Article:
This article was written by Melissa Muscat.
As I mentioned in my last article, I can’t really name a favourite sport as I get enjoyment from many, but the Australian Open is my favourite time of year. The hype and intrigue of some of the best sportsmen and women in the world coming to play a major tournament in our country is exciting. All eyes are on Melbourne, Australia for two weeks in January and I do love a good game of tennis.
Whilst I can’t name my favourite sport, I can without hesitation name my favourite sports people. Roger Federer, Serena Williams, David Beckham and formerly Jarryd Hayne. I can see all the male readers rolling their eyes at Beckham, but the man did bring a lot to the world game, not just his infamous hairstyles and very good looks. I do think he is the most handsome man to grace this earth though but moving right along, Roger and Serena, their talents and achievements speak for themselves and they are wonderful ambassadors for their sport. Hayne, well to keep it polite, I’ve moved on from that saga.
It’s a big call, stating someone is the best or as commonly known today, The Goat…Greatest Of All Time…especially when a person has only lived through one era. There are quite a few sports stars with so many astounding achievements and records. Muhammad Ali, Pele, Usain Bolt, Serena Williams, Michael Jordan and Michael Phelps. I’m sure this is only the tip of the iceberg but these names are synonymous with greats, regardless of whether you watch sport or not.
For me, I can’t look past Federer though. He has all the sporting attributes, but ultimately the thing that sets him apart from most, is longevity. As does Serena. People keep harping on about Federer’s age…which you can tell in interviews annoys him a little as well…but from entering the top 100 in 1999 and winning his first Grand Slam in 2003 at Wimbledon, he has been at the top of his game for almost 15 years…and still going strong. Astoundingly, he doesn’t look likely to retire anytime soon either.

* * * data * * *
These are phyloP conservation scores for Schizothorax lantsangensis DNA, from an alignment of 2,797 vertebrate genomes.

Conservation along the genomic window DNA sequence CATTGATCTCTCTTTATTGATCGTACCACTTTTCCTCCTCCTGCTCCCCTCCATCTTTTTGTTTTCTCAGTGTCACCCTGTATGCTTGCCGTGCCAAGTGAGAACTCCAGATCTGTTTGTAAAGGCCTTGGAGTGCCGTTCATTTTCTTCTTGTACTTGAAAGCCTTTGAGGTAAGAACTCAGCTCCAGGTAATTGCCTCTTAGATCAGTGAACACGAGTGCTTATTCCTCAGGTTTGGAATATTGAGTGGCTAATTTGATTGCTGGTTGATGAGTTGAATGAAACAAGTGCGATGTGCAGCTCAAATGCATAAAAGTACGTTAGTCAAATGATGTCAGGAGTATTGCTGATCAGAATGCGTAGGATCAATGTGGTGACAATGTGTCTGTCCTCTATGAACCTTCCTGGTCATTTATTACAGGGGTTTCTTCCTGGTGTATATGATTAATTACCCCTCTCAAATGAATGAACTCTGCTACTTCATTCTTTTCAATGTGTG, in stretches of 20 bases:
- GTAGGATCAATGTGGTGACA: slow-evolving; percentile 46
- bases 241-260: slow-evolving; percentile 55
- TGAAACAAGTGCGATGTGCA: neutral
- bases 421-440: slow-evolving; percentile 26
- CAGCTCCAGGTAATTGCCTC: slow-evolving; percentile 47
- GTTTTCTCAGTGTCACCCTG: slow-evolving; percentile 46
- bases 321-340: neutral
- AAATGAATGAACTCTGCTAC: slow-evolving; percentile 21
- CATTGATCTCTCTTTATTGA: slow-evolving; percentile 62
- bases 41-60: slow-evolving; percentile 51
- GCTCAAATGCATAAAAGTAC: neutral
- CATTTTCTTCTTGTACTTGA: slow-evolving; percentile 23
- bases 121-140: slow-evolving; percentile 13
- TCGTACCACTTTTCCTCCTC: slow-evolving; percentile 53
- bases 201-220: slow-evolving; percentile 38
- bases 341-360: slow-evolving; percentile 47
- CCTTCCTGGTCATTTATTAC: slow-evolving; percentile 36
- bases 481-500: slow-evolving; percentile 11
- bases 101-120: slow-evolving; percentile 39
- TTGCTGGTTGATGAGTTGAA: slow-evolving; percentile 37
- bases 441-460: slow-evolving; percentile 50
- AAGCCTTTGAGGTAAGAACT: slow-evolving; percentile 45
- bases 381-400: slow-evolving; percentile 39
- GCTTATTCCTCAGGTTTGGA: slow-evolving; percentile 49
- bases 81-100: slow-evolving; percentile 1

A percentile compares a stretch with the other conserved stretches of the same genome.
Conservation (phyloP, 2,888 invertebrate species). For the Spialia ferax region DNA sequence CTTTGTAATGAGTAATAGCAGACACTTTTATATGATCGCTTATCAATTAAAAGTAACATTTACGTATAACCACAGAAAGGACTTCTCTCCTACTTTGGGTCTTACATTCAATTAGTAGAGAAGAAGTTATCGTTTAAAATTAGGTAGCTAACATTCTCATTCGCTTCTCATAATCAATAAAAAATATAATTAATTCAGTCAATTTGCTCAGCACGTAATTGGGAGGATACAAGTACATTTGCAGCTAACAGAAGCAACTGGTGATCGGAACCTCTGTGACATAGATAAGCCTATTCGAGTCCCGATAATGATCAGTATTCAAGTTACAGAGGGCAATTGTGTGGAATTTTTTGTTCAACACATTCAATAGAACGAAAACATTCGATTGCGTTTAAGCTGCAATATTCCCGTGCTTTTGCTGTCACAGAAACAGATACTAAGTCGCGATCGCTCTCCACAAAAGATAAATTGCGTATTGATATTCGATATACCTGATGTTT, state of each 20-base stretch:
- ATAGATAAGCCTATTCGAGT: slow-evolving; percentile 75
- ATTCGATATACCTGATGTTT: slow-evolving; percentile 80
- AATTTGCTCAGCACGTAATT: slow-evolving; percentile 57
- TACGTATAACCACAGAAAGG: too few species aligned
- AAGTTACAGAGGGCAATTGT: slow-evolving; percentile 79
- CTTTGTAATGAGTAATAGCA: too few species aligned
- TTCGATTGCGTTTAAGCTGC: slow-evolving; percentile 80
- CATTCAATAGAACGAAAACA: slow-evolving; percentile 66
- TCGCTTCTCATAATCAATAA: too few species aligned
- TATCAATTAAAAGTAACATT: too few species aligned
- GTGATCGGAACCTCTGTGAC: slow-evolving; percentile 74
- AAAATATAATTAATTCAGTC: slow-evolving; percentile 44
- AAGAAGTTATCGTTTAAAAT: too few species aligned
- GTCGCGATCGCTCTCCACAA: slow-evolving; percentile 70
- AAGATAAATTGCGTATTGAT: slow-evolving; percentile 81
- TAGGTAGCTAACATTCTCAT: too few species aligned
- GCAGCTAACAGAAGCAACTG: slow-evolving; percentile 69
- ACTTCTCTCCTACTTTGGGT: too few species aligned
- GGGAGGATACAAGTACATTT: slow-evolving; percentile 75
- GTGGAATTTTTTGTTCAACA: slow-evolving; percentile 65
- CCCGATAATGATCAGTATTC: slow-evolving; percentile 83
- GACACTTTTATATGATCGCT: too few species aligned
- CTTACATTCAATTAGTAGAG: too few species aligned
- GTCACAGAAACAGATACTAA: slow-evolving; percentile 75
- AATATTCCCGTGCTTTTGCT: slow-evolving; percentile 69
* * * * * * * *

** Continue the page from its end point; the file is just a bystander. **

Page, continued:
I remember approximately four years ago when I was barracking for the FedExpress and there were some saying to me ‘Forget it he’s done, he won’t win another Slam, he should just retire…and he probably won’t be back in Australia’. Thank goodness the man had self belief even when I’m sure he had doubts and heard his critics, because if he didn’t he’d be capped at 17 Slams, which is nothing to be ashamed of but he wouldn’t have realised his full potential. Since winning his 18th Major at last year’s Australian Open, Federer has won another two Grand Slams, most recently last Sunday at Rod Laver Arena, not dropping a set in the lead up to the final, defeating opponents up to 15 years younger and hardly working up a sweat in the process. All whilst remaining No.1 gentleman. I’m not sure what I enjoy more, watching him play or his post match conferences with Jim Courier. The guy has some serious wit but above all remains all class on and off the court. His playing style seems effortless, just so gracious. I firmly believe which is what has kept him relatively fit.
I may come under scrutiny for what I’m about to say next. There is no doubting also the legend that is Rafael Nadal. His achievements on clay court are phenomenal, but I personally believe Nadal’s playing style is a little too aggressive for the sport of tennis. I always thought his style was more suited to professional soccer player. Tennis requires a lot of stamina and patience with some games lasting four to five hours and you can see Federer steps up the aggression when needed but he also paces himself allowing the spectators to witness a classy, superior style of play. This for me sets him apart as the greatest tennis player that is and ever was. Whilst Federer has encountered a few injuries I don’t believe they are as serious and as taxing as what Nadal’s have been, which is what may have set the Spaniard back in recent times. Nadal is also five years younger than Federer though so he may not be done just yet.
It is a privilege to be able to witness an athlete of Federer’s calibre in this lifetime, to do so in person is something extra special. To watch him win a Major in our own backyard whilst the opportunity exists shouldn’t be missed. Melbourne in January has an amazing vibe and I recommend every Australian who enjoys watching sport at one of the most elite levels, goes to the Australian Open at some point in their lives. It’s evident that tennis is physical and skillful but seeing some of them big hits in real life is even more impressive. You can feel the speed at which they are gliding, I would definitely not want to be a ball boy in the wrong path of a stray hit by the likes of Federer, Cilic or Nadal. I’ve had the privilege of witnessing Federer win two Grand Slams in 2010 and 2018 and when we are talking greatest sporting moments, for me it’s up there in this lifetime.